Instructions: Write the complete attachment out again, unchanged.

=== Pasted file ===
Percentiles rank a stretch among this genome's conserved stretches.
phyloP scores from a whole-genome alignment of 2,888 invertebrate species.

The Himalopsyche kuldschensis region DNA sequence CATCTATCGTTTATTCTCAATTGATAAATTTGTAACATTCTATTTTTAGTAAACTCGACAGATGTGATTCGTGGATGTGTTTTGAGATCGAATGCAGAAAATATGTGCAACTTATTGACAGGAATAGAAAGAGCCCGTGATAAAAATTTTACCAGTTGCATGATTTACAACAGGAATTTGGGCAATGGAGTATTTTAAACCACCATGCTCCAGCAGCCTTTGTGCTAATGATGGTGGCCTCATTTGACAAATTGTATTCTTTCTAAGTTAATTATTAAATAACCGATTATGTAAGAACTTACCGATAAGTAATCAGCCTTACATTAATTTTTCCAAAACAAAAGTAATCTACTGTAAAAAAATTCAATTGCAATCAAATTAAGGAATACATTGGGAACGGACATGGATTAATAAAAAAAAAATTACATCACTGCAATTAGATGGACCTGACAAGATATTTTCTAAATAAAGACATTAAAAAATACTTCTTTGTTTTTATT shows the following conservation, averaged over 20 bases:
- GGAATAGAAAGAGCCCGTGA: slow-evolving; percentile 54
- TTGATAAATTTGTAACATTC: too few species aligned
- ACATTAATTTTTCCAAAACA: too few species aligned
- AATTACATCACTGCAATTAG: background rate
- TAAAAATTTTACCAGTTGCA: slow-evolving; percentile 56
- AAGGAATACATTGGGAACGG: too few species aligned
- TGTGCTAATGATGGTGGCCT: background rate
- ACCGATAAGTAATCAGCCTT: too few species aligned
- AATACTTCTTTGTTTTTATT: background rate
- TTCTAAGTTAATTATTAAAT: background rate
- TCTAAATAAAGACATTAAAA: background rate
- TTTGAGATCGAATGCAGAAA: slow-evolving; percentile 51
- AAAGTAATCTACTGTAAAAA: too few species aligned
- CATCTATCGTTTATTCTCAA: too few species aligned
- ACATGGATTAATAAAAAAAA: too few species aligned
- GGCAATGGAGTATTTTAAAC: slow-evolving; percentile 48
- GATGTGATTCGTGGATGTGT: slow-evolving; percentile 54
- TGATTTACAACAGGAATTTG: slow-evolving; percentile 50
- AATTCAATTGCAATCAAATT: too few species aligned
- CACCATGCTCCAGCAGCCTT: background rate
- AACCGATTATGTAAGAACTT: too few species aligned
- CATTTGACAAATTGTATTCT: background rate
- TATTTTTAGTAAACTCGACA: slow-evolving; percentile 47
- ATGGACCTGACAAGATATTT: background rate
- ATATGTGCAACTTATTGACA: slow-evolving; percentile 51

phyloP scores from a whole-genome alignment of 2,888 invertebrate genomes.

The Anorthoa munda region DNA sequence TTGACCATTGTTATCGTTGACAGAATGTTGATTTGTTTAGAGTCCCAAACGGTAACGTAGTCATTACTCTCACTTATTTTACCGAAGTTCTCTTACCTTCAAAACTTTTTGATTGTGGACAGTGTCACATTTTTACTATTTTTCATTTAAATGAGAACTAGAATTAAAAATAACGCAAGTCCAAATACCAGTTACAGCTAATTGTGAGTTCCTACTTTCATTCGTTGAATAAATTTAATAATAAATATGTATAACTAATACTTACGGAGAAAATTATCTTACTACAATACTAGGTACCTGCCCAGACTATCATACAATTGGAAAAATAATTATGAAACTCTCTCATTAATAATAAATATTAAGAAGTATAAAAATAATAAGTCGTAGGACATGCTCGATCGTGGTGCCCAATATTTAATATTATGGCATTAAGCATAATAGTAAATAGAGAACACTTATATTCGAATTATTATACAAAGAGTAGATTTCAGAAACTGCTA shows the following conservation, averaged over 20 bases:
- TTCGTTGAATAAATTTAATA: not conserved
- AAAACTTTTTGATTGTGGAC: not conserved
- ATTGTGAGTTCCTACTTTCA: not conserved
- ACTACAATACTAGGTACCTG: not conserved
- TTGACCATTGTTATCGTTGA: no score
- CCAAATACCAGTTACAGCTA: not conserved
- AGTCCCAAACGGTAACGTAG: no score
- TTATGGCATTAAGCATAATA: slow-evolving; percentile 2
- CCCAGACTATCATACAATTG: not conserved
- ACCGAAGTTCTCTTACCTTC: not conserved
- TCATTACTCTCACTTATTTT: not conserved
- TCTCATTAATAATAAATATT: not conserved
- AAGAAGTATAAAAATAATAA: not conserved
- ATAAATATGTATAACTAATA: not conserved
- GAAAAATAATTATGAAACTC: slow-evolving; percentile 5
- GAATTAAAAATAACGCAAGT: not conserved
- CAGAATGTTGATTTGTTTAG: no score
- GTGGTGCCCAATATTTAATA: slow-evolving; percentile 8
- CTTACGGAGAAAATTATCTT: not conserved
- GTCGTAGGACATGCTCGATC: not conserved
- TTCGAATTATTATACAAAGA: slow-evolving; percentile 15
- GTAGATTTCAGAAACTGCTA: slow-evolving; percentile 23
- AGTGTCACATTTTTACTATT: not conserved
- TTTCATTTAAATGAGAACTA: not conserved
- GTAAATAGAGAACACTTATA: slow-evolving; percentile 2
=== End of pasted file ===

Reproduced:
Percentiles rank a stretch among this genome's conserved stretches.
phyloP scores from a whole-genome alignment of 2,888 invertebrate species.

The Himalopsyche kuldschensis region DNA sequence CATCTATCGTTTATTCTCAATTGATAAATTTGTAACATTCTATTTTTAGTAAACTCGACAGATGTGATTCGTGGATGTGTTTTGAGATCGAATGCAGAAAATATGTGCAACTTATTGACAGGAATAGAAAGAGCCCGTGATAAAAATTTTACCAGTTGCATGATTTACAACAGGAATTTGGGCAATGGAGTATTTTAAACCACCATGCTCCAGCAGCCTTTGTGCTAATGATGGTGGCCTCATTTGACAAATTGTATTCTTTCTAAGTTAATTATTAAATAACCGATTATGTAAGAACTTACCGATAAGTAATCAGCCTTACATTAATTTTTCCAAAACAAAAGTAATCTACTGTAAAAAAATTCAATTGCAATCAAATTAAGGAATACATTGGGAACGGACATGGATTAATAAAAAAAAAATTACATCACTGCAATTAGATGGACCTGACAAGATATTTTCTAAATAAAGACATTAAAAAATACTTCTTTGTTTTTATT shows the following conservation, averaged over 20 bases:
- GGAATAGAAAGAGCCCGTGA: slow-evolving; percentile 54
- TTGATAAATTTGTAACATTC: too few species aligned
- ACATTAATTTTTCCAAAACA: too few species aligned
- AATTACATCACTGCAATTAG: background rate
- TAAAAATTTTACCAGTTGCA: slow-evolving; percentile 56
- AAGGAATACATTGGGAACGG: too few species aligned
- TGTGCTAATGATGGTGGCCT: background rate
- ACCGATAAGTAATCAGCCTT: too few species aligned
- AATACTTCTTTGTTTTTATT: background rate
- TTCTAAGTTAATTATTAAAT: background rate
- TCTAAATAAAGACATTAAAA: background rate
- TTTGAGATCGAATGCAGAAA: slow-evolving; percentile 51
- AAAGTAATCTACTGTAAAAA: too few species aligned
- CATCTATCGTTTATTCTCAA: too few species aligned
- ACATGGATTAATAAAAAAAA: too few species aligned
- GGCAATGGAGTATTTTAAAC: slow-evolving; percentile 48
- GATGTGATTCGTGGATGTGT: slow-evolving; percentile 54
- TGATTTACAACAGGAATTTG: slow-evolving; percentile 50
- AATTCAATTGCAATCAAATT: too few species aligned
- CACCATGCTCCAGCAGCCTT: background rate
- AACCGATTATGTAAGAACTT: too few species aligned
- CATTTGACAAATTGTATTCT: background rate
- TATTTTTAGTAAACTCGACA: slow-evolving; percentile 47
- ATGGACCTGACAAGATATTT: background rate
- ATATGTGCAACTTATTGACA: slow-evolving; percentile 51

phyloP scores from a whole-genome alignment of 2,888 invertebrate genomes.

The Anorthoa munda region DNA sequence TTGACCATTGTTATCGTTGACAGAATGTTGATTTGTTTAGAGTCCCAAACGGTAACGTAGTCATTACTCTCACTTATTTTACCGAAGTTCTCTTACCTTCAAAACTTTTTGATTGTGGACAGTGTCACATTTTTACTATTTTTCATTTAAATGAGAACTAGAATTAAAAATAACGCAAGTCCAAATACCAGTTACAGCTAATTGTGAGTTCCTACTTTCATTCGTTGAATAAATTTAATAATAAATATGTATAACTAATACTTACGGAGAAAATTATCTTACTACAATACTAGGTACCTGCCCAGACTATCATACAATTGGAAAAATAATTATGAAACTCTCTCATTAATAATAAATATTAAGAAGTATAAAAATAATAAGTCGTAGGACATGCTCGATCGTGGTGCCCAATATTTAATATTATGGCATTAAGCATAATAGTAAATAGAGAACACTTATATTCGAATTATTATACAAAGAGTAGATTTCAGAAACTGCTA shows the following conservation, averaged over 20 bases:
- TTCGTTGAATAAATTTAATA: not conserved
- AAAACTTTTTGATTGTGGAC: not conserved
- ATTGTGAGTTCCTACTTTCA: not conserved
- ACTACAATACTAGGTACCTG: not conserved
- TTGACCATTGTTATCGTTGA: no score
- CCAAATACCAGTTACAGCTA: not conserved
- AGTCCCAAACGGTAACGTAG: no score
- TTATGGCATTAAGCATAATA: slow-evolving; percentile 2
- CCCAGACTATCATACAATTG: not conserved
- ACCGAAGTTCTCTTACCTTC: not conserved
- TCATTACTCTCACTTATTTT: not conserved
- TCTCATTAATAATAAATATT: not conserved
- AAGAAGTATAAAAATAATAA: not conserved
- ATAAATATGTATAACTAATA: not conserved
- GAAAAATAATTATGAAACTC: slow-evolving; percentile 5
- GAATTAAAAATAACGCAAGT: not conserved
- CAGAATGTTGATTTGTTTAG: no score
- GTGGTGCCCAATATTTAATA: slow-evolving; percentile 8
- CTTACGGAGAAAATTATCTT: not conserved
- GTCGTAGGACATGCTCGATC: not conserved
- TTCGAATTATTATACAAAGA: slow-evolving; percentile 15
- GTAGATTTCAGAAACTGCTA: slow-evolving; percentile 23
- AGTGTCACATTTTTACTATT: not conserved
- TTTCATTTAAATGAGAACTA: not conserved
- GTAAATAGAGAACACTTATA: slow-evolving; percentile 2